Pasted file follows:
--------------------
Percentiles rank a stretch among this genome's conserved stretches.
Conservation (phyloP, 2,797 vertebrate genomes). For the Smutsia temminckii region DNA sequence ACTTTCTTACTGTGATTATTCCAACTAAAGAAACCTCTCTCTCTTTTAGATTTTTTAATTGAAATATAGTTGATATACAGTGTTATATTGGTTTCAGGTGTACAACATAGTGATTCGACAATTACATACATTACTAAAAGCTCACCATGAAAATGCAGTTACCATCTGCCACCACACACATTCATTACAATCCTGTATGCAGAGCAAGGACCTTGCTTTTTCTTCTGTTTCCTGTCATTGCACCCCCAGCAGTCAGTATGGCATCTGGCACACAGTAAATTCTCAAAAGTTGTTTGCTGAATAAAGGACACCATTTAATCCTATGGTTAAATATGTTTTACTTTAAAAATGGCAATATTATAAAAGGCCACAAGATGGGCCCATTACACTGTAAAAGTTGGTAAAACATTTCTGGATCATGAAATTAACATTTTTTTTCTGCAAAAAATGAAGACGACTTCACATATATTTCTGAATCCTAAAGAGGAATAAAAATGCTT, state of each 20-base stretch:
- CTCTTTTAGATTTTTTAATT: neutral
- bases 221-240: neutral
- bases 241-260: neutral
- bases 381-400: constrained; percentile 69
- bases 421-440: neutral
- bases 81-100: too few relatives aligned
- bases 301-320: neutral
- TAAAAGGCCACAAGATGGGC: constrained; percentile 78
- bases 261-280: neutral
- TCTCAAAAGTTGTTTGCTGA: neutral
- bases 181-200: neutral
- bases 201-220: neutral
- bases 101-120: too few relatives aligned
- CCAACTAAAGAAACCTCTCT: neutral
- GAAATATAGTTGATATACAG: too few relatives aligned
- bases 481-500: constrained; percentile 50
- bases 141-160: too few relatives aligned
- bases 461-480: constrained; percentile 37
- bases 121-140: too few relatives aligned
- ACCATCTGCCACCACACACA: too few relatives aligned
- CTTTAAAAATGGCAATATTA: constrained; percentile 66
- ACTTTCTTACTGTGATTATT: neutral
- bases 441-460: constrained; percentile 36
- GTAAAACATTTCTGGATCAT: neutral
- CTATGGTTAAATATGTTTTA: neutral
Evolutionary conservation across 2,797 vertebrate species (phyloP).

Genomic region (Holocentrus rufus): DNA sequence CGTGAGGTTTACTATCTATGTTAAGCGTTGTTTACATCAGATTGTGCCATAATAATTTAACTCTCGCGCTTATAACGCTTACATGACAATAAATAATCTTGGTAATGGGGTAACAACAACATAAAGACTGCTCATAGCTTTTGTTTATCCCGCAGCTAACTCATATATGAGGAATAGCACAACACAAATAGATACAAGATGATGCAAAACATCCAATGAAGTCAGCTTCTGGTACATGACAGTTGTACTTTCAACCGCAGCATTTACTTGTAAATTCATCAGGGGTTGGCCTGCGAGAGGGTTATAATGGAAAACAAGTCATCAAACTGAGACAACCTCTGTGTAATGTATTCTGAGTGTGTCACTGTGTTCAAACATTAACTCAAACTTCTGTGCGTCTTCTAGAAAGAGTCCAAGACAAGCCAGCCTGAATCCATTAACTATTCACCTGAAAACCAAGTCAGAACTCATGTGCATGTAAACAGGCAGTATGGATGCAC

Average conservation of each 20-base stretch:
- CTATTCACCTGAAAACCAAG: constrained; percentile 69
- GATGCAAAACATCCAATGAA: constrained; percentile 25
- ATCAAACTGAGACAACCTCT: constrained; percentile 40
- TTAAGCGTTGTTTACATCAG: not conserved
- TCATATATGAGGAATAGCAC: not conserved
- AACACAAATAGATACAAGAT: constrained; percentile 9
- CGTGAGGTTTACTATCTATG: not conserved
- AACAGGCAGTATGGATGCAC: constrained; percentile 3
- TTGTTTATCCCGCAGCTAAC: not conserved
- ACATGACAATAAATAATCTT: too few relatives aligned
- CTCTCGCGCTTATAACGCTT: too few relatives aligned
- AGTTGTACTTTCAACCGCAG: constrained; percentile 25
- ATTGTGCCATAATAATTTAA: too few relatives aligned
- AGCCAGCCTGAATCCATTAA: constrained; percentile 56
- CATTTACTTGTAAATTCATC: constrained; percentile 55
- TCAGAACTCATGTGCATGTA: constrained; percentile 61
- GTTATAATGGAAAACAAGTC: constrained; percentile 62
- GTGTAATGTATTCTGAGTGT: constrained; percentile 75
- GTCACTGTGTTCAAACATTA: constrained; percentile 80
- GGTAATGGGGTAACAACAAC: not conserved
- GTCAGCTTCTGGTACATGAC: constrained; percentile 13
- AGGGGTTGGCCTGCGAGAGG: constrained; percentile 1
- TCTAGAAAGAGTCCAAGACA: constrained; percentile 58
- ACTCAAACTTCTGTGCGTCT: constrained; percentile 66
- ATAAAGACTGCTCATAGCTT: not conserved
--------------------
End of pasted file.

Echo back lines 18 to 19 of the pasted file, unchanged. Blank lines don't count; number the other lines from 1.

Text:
- bases 481-500: constrained; percentile 50
- bases 141-160: too few relatives aligned